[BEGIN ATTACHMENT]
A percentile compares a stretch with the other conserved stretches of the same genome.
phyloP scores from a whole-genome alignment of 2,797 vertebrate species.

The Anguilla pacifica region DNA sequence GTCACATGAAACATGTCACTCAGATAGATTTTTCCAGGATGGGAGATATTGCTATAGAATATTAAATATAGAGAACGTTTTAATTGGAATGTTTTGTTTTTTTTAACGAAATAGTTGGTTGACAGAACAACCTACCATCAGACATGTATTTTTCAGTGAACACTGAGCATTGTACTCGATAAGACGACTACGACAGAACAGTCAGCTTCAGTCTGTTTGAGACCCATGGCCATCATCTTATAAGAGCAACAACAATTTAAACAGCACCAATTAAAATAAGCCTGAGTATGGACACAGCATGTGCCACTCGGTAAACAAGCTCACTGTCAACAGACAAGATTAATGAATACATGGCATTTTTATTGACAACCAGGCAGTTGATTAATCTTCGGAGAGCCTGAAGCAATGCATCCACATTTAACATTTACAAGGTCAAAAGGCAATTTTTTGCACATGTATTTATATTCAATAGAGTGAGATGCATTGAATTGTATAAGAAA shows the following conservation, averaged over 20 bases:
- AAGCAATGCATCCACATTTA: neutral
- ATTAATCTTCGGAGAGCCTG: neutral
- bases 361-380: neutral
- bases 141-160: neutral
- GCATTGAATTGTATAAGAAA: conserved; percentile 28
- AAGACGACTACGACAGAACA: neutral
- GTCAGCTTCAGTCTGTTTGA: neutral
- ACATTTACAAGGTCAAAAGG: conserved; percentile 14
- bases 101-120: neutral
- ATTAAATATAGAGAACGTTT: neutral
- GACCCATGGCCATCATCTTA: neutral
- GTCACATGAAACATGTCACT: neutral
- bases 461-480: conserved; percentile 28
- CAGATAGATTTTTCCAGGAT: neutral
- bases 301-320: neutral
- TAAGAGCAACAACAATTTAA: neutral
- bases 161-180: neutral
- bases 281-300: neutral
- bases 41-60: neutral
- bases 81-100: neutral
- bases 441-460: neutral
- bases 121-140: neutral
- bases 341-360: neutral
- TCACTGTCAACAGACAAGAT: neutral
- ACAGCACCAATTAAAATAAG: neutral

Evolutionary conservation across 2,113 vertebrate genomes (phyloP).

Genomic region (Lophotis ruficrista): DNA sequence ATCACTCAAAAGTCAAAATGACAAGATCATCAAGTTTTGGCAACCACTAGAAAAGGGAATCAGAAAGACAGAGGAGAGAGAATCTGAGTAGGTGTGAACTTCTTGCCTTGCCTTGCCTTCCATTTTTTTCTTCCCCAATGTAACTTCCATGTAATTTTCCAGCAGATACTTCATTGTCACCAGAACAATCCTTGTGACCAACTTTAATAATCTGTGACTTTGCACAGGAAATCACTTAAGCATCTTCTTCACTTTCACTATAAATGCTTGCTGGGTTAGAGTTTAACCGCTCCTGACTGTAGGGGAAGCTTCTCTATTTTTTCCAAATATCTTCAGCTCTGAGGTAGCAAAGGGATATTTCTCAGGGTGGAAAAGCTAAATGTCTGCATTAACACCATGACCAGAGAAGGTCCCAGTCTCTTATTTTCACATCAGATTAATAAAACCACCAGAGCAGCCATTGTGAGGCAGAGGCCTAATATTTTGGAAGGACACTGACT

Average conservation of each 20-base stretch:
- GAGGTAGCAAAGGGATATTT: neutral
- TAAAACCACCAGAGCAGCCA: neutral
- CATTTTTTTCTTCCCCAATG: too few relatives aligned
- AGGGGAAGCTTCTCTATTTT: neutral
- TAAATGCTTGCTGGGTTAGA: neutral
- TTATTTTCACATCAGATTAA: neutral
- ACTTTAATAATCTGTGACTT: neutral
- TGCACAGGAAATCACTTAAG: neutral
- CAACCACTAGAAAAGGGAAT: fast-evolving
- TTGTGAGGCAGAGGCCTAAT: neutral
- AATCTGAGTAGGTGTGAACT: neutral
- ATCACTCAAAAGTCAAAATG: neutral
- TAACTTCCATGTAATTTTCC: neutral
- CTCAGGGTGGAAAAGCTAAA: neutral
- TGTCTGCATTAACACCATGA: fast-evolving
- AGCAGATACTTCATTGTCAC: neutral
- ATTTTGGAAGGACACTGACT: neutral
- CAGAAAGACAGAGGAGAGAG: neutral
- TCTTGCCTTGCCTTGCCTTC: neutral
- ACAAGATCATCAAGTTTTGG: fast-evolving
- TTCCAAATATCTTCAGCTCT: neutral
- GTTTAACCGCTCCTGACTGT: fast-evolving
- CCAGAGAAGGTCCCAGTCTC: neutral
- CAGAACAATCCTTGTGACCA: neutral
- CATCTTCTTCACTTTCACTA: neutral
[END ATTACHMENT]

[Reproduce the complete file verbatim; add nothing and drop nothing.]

A percentile compares a stretch with the other conserved stretches of the same genome.
phyloP scores from a whole-genome alignment of 2,797 vertebrate species.

The Anguilla pacifica region DNA sequence GTCACATGAAACATGTCACTCAGATAGATTTTTCCAGGATGGGAGATATTGCTATAGAATATTAAATATAGAGAACGTTTTAATTGGAATGTTTTGTTTTTTTTAACGAAATAGTTGGTTGACAGAACAACCTACCATCAGACATGTATTTTTCAGTGAACACTGAGCATTGTACTCGATAAGACGACTACGACAGAACAGTCAGCTTCAGTCTGTTTGAGACCCATGGCCATCATCTTATAAGAGCAACAACAATTTAAACAGCACCAATTAAAATAAGCCTGAGTATGGACACAGCATGTGCCACTCGGTAAACAAGCTCACTGTCAACAGACAAGATTAATGAATACATGGCATTTTTATTGACAACCAGGCAGTTGATTAATCTTCGGAGAGCCTGAAGCAATGCATCCACATTTAACATTTACAAGGTCAAAAGGCAATTTTTTGCACATGTATTTATATTCAATAGAGTGAGATGCATTGAATTGTATAAGAAA shows the following conservation, averaged over 20 bases:
- AAGCAATGCATCCACATTTA: neutral
- ATTAATCTTCGGAGAGCCTG: neutral
- bases 361-380: neutral
- bases 141-160: neutral
- GCATTGAATTGTATAAGAAA: conserved; percentile 28
- AAGACGACTACGACAGAACA: neutral
- GTCAGCTTCAGTCTGTTTGA: neutral
- ACATTTACAAGGTCAAAAGG: conserved; percentile 14
- bases 101-120: neutral
- ATTAAATATAGAGAACGTTT: neutral
- GACCCATGGCCATCATCTTA: neutral
- GTCACATGAAACATGTCACT: neutral
- bases 461-480: conserved; percentile 28
- CAGATAGATTTTTCCAGGAT: neutral
- bases 301-320: neutral
- TAAGAGCAACAACAATTTAA: neutral
- bases 161-180: neutral
- bases 281-300: neutral
- bases 41-60: neutral
- bases 81-100: neutral
- bases 441-460: neutral
- bases 121-140: neutral
- bases 341-360: neutral
- TCACTGTCAACAGACAAGAT: neutral
- ACAGCACCAATTAAAATAAG: neutral

Evolutionary conservation across 2,113 vertebrate genomes (phyloP).

Genomic region (Lophotis ruficrista): DNA sequence ATCACTCAAAAGTCAAAATGACAAGATCATCAAGTTTTGGCAACCACTAGAAAAGGGAATCAGAAAGACAGAGGAGAGAGAATCTGAGTAGGTGTGAACTTCTTGCCTTGCCTTGCCTTCCATTTTTTTCTTCCCCAATGTAACTTCCATGTAATTTTCCAGCAGATACTTCATTGTCACCAGAACAATCCTTGTGACCAACTTTAATAATCTGTGACTTTGCACAGGAAATCACTTAAGCATCTTCTTCACTTTCACTATAAATGCTTGCTGGGTTAGAGTTTAACCGCTCCTGACTGTAGGGGAAGCTTCTCTATTTTTTCCAAATATCTTCAGCTCTGAGGTAGCAAAGGGATATTTCTCAGGGTGGAAAAGCTAAATGTCTGCATTAACACCATGACCAGAGAAGGTCCCAGTCTCTTATTTTCACATCAGATTAATAAAACCACCAGAGCAGCCATTGTGAGGCAGAGGCCTAATATTTTGGAAGGACACTGACT

Average conservation of each 20-base stretch:
- GAGGTAGCAAAGGGATATTT: neutral
- TAAAACCACCAGAGCAGCCA: neutral
- CATTTTTTTCTTCCCCAATG: too few relatives aligned
- AGGGGAAGCTTCTCTATTTT: neutral
- TAAATGCTTGCTGGGTTAGA: neutral
- TTATTTTCACATCAGATTAA: neutral
- ACTTTAATAATCTGTGACTT: neutral
- TGCACAGGAAATCACTTAAG: neutral
- CAACCACTAGAAAAGGGAAT: fast-evolving
- TTGTGAGGCAGAGGCCTAAT: neutral
- AATCTGAGTAGGTGTGAACT: neutral
- ATCACTCAAAAGTCAAAATG: neutral
- TAACTTCCATGTAATTTTCC: neutral
- CTCAGGGTGGAAAAGCTAAA: neutral
- TGTCTGCATTAACACCATGA: fast-evolving
- AGCAGATACTTCATTGTCAC: neutral
- ATTTTGGAAGGACACTGACT: neutral
- CAGAAAGACAGAGGAGAGAG: neutral
- TCTTGCCTTGCCTTGCCTTC: neutral
- ACAAGATCATCAAGTTTTGG: fast-evolving
- TTCCAAATATCTTCAGCTCT: neutral
- GTTTAACCGCTCCTGACTGT: fast-evolving
- CCAGAGAAGGTCCCAGTCTC: neutral
- CAGAACAATCCTTGTGACCA: neutral
- CATCTTCTTCACTTTCACTA: neutral